After Dutch antitrust order, Apple starts letting local dating apps use alternative payment options


Apple has yet another regulatory stumbling block in its path: The iPhone manufacturer agreed this weekend to modifications to its App Store in the Netherlands aimed at dating applications. The company agreed to enable Dutch dating app developers to accept non-Apple-based payments in addition to Apple-based payments (via Reuters).

The Netherlands Authority for Consumers and Markets (ACM) found Apple in violation of national competition rules in December, ordering the company to modify what it described as “unreasonable conditions” in the App Store that applies to dating app providers. Apple was ordered to make the necessary changes.

If Apple did not make the necessary adjustments by the weekend, the company would face a financial penalty.

Last month, the internet giant moved to court to seek an injunction against the ruling, arguing that the regulator should be prevented from releasing its judgment and that the order should be temporarily suspended.

Although the court dismissed Apple’s arguments in part, the court gave the corporation until January 15 to comply with the decision that dating app providers provide other payment methods to their customers.

According to the court document, “the issue involves the requirements that Apple puts on dating app providers that want to sell digital material in their applications (such as “superlikes” and “boosts”). Those restrictions require, among other things, that payments from customers be paid to Apple, which acts as a so-called commission agent on behalf of the dating app providers, via the use of specific software (the IAP API) that Apple has integrated into its iOS operating system. “The dating app providers are not permitted to utilize any other payment settlement method and are not permitted to allude to any other payment method in their applications,” the Rotterdam Court noted at the time [translated from the Dutch language using machine translation].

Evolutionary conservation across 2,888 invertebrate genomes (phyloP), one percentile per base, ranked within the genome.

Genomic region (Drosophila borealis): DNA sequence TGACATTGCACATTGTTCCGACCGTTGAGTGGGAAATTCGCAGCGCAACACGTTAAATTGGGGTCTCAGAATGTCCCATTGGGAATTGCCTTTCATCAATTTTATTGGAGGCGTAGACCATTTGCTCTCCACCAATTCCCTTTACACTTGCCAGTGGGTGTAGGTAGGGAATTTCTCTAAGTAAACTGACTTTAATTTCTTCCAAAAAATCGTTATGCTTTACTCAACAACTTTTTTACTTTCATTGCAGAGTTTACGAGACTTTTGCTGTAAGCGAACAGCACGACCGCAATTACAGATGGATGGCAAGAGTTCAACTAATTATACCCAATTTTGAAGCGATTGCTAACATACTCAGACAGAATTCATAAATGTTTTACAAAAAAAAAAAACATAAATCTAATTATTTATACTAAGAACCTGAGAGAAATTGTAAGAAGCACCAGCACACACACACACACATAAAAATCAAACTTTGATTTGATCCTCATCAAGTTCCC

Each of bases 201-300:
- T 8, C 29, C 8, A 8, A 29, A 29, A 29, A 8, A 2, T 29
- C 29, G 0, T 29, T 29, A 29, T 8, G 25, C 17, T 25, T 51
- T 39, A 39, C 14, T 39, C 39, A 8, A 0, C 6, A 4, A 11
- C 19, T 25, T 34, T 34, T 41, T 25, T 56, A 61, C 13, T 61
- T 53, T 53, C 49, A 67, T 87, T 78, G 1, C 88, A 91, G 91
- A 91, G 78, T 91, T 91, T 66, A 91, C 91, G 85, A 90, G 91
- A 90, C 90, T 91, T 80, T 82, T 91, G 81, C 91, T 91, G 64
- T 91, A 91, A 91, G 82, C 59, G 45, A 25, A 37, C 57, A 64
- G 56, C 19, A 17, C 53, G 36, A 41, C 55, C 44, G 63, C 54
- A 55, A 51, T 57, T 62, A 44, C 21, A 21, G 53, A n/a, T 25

“Concerning this portion of the criteria, the preliminary relief court agrees with ACM’s view that Apple is abusing its dominant position in the market for app store services for dating app providers by imposing these limitations.” In the end, Apple’s claims that it would not have a dominating economic position and that the prerequisites were not met were unsuccessful.

“The ruling means that Apple must allow dating app providers for their dating apps that they offer or want to offer in the Dutch Store Front of the App Store to choose which party they have to settle payments for digital content and services sold within the app and that those dating app providers may refer to payment systems outside the app for in-app purchases,” the court added, giving Apple six weeks to comply before the financial penalty for continued non-compliance will kick in. “The ruling means that Apple must allow dating app providers for their dating apps that they offer